“Ooooyah! That soonded like a twa hipper skite tae me.” Translated: twa hipper skite: two hip slip (both broken). “Ouch! That sounded like a two hip slip to me.” confined. See all my IF thumbnails and … Continue reading Twa hipper skite.
Scottish Word: Peh.
"No Gran No, Herbert’s no a peh! He’s no a peh – Noooooooo!" Translated: peh: pie; the pronunciation given is as it is spoken in Dundee. A peh and a pehper (news-paper). "No Granny No, Herbert’s … Continue reading Peh.
“Dinni worry I think she’s deef as well as wanthriven.” Translated: wanthriven: in a state of decline, stunted. “Don’t worry I think she is deaf as well as shrivelled up.”
Scottish Word: Vex.
“There’s nithin in zero gravity mair vexin than yer wallies loosed in yir helmet.” Translated: vexin: irritating. “There is nothing more irritating in zero gravity than one’s false teeth getting loose within one’s helmet.”
Scottish Word: Dorbie.
“C’mon granmither are ye no a bit dorbie fur tae be daein that?” Translated: dorbie: delicate, weak. “Come on Grandmother, are you not a little bit fragile to be doing such a thing?”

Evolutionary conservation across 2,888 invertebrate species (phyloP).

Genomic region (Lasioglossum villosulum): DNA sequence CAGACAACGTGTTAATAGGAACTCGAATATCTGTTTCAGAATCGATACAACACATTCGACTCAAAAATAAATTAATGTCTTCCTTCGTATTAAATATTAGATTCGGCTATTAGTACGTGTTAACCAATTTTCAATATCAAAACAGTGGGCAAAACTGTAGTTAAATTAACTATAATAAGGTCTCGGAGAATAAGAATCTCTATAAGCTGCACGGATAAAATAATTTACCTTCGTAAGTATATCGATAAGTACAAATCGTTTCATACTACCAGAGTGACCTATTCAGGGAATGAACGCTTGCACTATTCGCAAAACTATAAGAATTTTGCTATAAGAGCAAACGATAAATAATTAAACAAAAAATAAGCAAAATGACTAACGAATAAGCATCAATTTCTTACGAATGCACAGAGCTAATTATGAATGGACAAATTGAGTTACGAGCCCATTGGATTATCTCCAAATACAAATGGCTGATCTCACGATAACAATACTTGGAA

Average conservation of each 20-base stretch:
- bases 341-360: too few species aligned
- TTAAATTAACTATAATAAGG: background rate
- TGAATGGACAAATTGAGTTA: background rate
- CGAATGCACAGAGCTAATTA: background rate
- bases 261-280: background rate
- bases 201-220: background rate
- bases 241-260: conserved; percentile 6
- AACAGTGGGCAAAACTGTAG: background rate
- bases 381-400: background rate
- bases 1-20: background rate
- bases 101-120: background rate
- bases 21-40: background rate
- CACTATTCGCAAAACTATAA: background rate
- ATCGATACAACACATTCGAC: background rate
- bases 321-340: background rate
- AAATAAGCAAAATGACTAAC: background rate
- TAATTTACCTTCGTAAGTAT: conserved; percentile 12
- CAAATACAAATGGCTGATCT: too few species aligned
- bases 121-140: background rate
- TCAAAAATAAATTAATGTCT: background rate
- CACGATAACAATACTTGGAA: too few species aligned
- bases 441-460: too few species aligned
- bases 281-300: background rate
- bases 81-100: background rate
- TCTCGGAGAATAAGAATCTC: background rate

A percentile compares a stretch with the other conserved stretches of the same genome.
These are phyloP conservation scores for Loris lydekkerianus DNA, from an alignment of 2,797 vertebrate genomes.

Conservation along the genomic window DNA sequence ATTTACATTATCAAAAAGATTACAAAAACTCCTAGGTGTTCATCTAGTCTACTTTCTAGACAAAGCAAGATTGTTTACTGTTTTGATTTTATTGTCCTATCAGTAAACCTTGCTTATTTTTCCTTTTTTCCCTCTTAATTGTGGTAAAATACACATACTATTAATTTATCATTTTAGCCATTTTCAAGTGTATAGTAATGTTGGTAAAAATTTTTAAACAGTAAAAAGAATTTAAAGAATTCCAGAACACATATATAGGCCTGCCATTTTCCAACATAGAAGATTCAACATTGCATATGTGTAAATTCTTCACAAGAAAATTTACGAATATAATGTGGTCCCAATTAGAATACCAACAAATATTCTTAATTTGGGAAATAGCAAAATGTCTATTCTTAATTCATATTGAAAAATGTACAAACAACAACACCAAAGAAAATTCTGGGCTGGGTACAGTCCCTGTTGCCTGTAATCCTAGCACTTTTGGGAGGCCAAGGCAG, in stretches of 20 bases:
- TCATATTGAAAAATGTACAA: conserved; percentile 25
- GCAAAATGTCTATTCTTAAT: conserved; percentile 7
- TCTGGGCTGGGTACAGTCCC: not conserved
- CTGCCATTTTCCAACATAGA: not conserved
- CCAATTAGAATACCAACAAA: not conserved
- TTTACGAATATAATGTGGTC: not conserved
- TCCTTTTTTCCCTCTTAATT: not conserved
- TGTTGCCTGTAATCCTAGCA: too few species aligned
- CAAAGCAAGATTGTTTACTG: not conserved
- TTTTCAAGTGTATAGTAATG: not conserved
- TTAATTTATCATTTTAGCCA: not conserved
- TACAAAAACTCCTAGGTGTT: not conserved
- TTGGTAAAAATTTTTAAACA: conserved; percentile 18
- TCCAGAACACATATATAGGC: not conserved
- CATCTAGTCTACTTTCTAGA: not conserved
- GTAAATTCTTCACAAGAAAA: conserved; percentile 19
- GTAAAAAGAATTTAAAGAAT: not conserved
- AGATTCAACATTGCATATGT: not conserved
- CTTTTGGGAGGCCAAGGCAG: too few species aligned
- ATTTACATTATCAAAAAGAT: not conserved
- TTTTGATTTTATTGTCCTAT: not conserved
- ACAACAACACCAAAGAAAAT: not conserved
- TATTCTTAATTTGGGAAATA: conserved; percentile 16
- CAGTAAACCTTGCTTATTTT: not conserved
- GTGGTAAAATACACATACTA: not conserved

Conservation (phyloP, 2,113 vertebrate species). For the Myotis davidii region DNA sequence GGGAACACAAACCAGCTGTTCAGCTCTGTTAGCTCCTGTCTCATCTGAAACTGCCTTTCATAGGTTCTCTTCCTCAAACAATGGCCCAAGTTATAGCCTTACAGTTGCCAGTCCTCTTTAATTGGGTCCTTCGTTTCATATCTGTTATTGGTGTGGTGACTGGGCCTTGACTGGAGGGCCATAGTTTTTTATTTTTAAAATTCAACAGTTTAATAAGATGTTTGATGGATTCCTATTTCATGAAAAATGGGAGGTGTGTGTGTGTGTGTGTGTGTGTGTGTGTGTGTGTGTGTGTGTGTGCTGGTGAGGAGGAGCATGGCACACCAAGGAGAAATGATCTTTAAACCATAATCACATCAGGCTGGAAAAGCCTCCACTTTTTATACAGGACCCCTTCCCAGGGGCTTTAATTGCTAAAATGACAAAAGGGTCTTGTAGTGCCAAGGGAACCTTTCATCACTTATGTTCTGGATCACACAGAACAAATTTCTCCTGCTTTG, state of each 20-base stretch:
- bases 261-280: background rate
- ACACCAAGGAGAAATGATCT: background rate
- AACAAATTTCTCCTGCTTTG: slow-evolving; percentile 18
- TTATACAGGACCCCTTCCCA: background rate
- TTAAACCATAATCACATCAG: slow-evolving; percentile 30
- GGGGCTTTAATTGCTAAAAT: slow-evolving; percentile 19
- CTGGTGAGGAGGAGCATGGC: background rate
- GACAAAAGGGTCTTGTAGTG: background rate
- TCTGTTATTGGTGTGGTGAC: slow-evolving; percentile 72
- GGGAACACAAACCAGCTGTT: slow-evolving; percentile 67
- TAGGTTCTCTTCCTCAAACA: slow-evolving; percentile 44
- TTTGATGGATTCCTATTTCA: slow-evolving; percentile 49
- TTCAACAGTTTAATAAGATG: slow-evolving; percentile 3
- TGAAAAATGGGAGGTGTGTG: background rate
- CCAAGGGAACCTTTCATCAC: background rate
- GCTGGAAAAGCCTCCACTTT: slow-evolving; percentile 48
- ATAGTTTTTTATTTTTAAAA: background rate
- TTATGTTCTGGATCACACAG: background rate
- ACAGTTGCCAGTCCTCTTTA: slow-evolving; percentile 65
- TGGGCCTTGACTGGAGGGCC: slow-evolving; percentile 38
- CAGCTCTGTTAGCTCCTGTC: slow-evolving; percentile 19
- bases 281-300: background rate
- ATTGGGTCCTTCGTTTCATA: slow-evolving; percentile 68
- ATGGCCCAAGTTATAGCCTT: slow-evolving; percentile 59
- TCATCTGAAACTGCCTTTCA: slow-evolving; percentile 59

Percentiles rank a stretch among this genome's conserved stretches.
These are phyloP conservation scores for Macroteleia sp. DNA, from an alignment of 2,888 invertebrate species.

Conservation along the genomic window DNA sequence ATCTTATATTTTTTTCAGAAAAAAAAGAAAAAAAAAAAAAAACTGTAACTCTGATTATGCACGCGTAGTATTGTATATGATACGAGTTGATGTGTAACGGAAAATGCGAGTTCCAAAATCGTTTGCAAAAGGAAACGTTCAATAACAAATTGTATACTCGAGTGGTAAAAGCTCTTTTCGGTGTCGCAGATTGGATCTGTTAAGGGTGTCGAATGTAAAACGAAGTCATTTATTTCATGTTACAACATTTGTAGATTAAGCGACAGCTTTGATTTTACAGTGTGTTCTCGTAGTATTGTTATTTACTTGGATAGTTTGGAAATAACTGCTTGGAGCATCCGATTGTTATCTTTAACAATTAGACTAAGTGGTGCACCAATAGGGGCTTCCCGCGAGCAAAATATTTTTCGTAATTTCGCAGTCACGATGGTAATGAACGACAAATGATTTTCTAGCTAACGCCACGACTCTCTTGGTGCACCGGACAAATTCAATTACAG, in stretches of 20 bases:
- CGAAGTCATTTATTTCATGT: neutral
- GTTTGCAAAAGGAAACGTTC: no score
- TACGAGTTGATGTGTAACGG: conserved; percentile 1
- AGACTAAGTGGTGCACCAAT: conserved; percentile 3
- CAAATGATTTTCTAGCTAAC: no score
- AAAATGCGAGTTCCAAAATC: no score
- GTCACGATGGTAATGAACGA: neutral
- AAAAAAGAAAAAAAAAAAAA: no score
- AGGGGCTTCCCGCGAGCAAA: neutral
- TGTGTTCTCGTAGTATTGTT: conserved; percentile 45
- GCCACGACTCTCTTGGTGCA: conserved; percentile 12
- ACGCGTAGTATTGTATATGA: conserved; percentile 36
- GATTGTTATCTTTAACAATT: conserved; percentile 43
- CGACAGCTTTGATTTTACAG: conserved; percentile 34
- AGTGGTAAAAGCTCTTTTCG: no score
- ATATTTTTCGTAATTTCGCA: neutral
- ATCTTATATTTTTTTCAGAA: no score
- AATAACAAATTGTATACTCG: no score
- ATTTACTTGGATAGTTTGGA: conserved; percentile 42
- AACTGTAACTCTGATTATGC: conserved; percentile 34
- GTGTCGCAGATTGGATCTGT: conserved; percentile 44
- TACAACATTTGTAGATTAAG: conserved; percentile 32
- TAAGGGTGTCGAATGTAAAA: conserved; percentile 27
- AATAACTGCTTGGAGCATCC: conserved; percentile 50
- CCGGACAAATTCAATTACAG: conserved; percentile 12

Scottish Word: Jist.
“Ah can jist see yir grannie’s wheelchair but ah canni see yer grannie.” Translated: jist: just. “I can just see your grannie’s wheelchair but I can’t see your grannie.”
Scottish Word: Besom.
“Ye wee bisom! Ye’ve no need fur tae waste sic muckle slabs o pizza as thon for tae cover the modesty o a drochle as yersel.” Translated: bisom, bussom, besom: scolding term for a misbehaving woman … Continue reading Besom.
Scottish Word: Redd.
“Get this moger redd up or yir both fur a lampin.” Translated: redd: clear up. “Get this mess cleared up or you will both be under threat of a beating.”
“…an it swelled up awfie, still it’s a right shooglie tram richt enough but Dalmuir to Uddingston an back taks ma sour dook tae jist the right consistency an speakin o sour dook is that no … Continue reading Shoogle.
Scottish Word: Wiskir.
“Jings, her wisker wis fair fu the-day.” Translated: wisker: belt with padded section full of holes to hold knitting needles; a bunch of straw folded over neatly, bound tightly and tucked in the apron to hold … Continue reading Wiskir.